08-13-2013 11:25 PM
08-13-2013 11:33 PM
While it is encouraged to PIF before a statement cuts, is there a benefit to let a statement cut with a high balance reported to the CRA? Does it show future lenders that you can responsibly pay off your high balances, thus giving a positive effect on your credit? I currently have a pretty high Balance at over 50% util on my Freedom and am thinking whether I should pay some of it down before it reports. I'm not planning to apply for any more credit as I am in the garden and recently approved for a Barclays last week. Any
it helps show usage, so in a way it's a good thing.
if you are not planning to apply for any new credit, feel free to let high balances report. Just don't drag high balances while making only minimum payments for extended periods of time, and you should be fine.
08-13-2013 11:49 PM
08-13-2013 11:51 PM
High balance not used in FICO scoring except for rare cases (where no limit is shown for card. It is then used as the card "limit," but only under certain circumstances). However, who knows how high balance might be used for other internal scoring models or CL determination etc. I would think it would look good under manual review. Remember there is no standard for high balance reporting which might be why no one publically says they use it.
The important thing to remember about utilization is that FICO score is a snapshot of your credit in time. Since utilization is so easy to change, you can worry less about managing it unless you are planning a credit event in near future. So in OP's case, I would allow high balance to report unless they have credit event coming up. Yes OP's FICO will drop, but when it reports with low balance next month, his/her FICO will bounce right back.
08-13-2013 11:53 PM
08-14-2013 09:17 AM
Pure speculation on my part, but I suspect showing the occasional high balance may increase your odds of receiving targeted offers. I've seen anecdotal evidence of it personally, and it logically makes sense (CCCs want to target big spenders). I made a thread about this idea here: http://ficoforums.myfico.com/t5/Credit-Cards/Spiki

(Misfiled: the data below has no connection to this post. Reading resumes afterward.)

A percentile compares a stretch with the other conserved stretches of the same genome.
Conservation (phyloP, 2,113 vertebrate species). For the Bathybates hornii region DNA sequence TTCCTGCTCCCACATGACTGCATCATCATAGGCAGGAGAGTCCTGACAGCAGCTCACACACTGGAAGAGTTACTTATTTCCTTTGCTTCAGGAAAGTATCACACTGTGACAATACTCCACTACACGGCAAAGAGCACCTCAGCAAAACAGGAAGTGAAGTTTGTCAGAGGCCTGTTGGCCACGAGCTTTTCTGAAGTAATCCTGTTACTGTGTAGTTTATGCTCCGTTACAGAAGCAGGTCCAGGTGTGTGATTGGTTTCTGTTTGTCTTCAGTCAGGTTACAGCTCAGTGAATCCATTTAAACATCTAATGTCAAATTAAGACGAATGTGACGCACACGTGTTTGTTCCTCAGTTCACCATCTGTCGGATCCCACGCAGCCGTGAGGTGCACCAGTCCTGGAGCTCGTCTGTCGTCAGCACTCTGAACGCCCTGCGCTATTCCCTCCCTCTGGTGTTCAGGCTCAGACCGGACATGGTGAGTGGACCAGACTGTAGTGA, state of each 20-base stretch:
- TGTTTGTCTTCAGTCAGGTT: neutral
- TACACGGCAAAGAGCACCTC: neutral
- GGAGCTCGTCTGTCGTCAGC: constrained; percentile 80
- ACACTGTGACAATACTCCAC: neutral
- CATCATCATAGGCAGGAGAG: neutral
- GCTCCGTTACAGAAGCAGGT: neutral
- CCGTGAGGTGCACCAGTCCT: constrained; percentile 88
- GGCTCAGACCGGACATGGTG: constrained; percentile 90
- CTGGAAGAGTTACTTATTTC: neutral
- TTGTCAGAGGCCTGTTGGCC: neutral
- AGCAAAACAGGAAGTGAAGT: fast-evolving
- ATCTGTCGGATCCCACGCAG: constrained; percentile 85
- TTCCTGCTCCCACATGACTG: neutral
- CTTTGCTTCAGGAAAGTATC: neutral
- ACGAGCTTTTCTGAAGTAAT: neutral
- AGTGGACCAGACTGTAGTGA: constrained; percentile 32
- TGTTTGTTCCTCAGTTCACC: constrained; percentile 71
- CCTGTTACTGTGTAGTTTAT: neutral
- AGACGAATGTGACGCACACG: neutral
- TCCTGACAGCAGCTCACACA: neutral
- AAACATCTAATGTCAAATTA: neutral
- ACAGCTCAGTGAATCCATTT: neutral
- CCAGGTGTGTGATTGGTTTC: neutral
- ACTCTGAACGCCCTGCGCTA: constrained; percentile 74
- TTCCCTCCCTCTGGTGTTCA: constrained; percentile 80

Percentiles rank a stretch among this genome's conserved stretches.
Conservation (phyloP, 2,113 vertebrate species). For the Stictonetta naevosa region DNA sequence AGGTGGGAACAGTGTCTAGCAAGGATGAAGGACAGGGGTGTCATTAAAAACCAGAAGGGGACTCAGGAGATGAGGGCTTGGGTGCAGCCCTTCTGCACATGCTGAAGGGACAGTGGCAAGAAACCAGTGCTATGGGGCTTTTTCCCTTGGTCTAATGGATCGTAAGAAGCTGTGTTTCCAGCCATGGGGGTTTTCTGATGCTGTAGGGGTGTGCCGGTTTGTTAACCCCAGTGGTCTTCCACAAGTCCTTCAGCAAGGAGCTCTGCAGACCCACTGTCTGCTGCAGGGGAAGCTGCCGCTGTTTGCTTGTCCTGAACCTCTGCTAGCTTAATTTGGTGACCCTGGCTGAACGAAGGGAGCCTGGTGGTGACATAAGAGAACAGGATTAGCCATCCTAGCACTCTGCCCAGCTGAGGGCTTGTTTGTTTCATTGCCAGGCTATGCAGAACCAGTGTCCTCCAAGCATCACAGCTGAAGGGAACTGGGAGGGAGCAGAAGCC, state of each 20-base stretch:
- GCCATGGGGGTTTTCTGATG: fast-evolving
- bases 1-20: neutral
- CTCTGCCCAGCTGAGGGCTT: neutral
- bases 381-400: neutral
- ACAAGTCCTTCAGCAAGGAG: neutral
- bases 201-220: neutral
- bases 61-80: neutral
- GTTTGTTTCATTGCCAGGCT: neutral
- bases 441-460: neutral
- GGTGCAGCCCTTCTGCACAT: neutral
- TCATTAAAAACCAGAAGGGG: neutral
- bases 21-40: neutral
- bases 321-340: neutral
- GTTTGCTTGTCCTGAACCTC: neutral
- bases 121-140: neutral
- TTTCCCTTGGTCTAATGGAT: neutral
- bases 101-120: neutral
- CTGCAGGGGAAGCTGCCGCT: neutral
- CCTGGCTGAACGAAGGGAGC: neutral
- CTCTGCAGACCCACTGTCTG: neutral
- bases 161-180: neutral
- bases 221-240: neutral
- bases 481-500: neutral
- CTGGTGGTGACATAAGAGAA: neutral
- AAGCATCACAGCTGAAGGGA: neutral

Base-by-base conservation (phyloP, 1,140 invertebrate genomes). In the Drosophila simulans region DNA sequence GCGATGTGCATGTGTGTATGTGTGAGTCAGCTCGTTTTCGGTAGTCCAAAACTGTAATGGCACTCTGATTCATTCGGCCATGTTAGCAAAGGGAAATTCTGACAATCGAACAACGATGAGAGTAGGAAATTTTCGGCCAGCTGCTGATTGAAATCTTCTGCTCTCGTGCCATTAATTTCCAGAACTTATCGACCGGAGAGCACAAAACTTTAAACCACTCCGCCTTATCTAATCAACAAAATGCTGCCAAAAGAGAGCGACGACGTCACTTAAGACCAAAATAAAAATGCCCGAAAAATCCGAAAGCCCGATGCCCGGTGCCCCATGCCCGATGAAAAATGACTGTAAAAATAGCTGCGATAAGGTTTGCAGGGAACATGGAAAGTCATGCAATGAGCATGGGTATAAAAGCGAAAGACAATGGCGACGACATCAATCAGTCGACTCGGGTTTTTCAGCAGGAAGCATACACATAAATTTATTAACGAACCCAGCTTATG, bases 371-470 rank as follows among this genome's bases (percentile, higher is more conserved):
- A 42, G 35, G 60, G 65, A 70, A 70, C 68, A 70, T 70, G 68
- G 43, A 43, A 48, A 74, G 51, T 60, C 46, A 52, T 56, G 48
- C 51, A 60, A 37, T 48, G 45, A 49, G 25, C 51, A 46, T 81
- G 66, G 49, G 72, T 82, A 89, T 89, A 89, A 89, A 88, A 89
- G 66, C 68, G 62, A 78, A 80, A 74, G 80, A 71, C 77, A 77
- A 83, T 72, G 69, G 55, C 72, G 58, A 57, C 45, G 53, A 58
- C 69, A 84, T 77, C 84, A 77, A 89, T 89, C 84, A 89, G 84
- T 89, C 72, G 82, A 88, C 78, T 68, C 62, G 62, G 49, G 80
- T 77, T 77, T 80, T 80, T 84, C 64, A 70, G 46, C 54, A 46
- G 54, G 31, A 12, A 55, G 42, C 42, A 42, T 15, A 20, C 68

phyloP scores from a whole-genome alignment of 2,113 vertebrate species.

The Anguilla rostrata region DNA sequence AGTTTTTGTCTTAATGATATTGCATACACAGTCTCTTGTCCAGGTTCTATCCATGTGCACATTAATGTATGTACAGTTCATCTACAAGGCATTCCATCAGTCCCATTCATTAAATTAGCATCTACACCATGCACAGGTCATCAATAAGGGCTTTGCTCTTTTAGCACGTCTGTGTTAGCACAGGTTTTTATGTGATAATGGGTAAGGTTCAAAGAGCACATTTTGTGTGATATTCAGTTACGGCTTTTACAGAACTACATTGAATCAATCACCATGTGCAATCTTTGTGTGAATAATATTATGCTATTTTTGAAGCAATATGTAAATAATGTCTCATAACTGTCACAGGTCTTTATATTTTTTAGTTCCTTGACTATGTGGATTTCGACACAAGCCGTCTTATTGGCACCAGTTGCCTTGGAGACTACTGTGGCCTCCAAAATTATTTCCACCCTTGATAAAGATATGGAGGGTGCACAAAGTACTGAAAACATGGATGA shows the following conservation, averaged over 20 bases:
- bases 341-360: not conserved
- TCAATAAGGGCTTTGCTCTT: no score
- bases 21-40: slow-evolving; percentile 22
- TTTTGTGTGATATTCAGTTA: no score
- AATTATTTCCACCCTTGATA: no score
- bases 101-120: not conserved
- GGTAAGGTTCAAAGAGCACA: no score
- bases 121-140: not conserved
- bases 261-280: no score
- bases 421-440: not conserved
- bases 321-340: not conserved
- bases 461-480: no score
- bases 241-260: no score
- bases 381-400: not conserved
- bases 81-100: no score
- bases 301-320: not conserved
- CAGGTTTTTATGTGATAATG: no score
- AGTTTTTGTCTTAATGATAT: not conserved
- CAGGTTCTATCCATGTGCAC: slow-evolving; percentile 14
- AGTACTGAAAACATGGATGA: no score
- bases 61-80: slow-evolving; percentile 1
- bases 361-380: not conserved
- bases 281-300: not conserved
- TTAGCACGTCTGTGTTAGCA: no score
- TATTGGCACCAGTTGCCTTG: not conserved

08-14-2013 09:31 AM - edited 08-14-2013 09:53 AM
I thought lenders determined usage by Date of Last Activity? I don't think HB plays any role in systematic decisions but probably even manual. I have never seen anyone approved or declined because of what's reported as the high balance.
Forums posts are not provided or commissioned by FICO. Forums posts have not been reviewed, approved or otherwise endorsed by FICO. It is not FICO's responsibility to ensure all posts and/or questions are answered.† Advertiser Disclosure: The listings that appear on myFICO are from companies from which myFICO receives compensation, which may impact how and where products appear on myFICO (including, for example, the order in which they appear). myFICO does not review or include all companies or all available products.
* For complete information, see the terms and conditions on the credit card issuer’s website. Once you click apply for this card, you will be directed to the issuer’s website where you may review the terms and conditions of the card before applying. While myFICO always strives to present the most accurate information, we show a summary to help you choose a product, not the full legal terms - and before applying you should understand the full terms of products as stated by the issuer itself.
IMPORTANT INFORMATION: All FICO® Score products made available on myFICO.com include a FICO® Score 8, along with additional FICO® Score versions. Your lender or insurer may use a different FICO® Score than the versions you receive from myFICO, or another type of credit score altogether. Learn more
FICO, myFICO, Score Watch, The score lenders use, and The Score That Matters are trademarks or registered trademarks of Fair Isaac Corporation. Equifax Credit Report is a trademark of Equifax, Inc. and its affiliated companies. Many factors affect your FICO Score and the interest rates you may receive. Fair Isaac is not a credit repair organization as defined under federal or state law, including the Credit Repair Organizations Act. Fair Isaac does not provide "credit repair" services or advice or assistance regarding "rebuilding" or "improving" your credit record, credit history or credit rating. FTC's website on credit.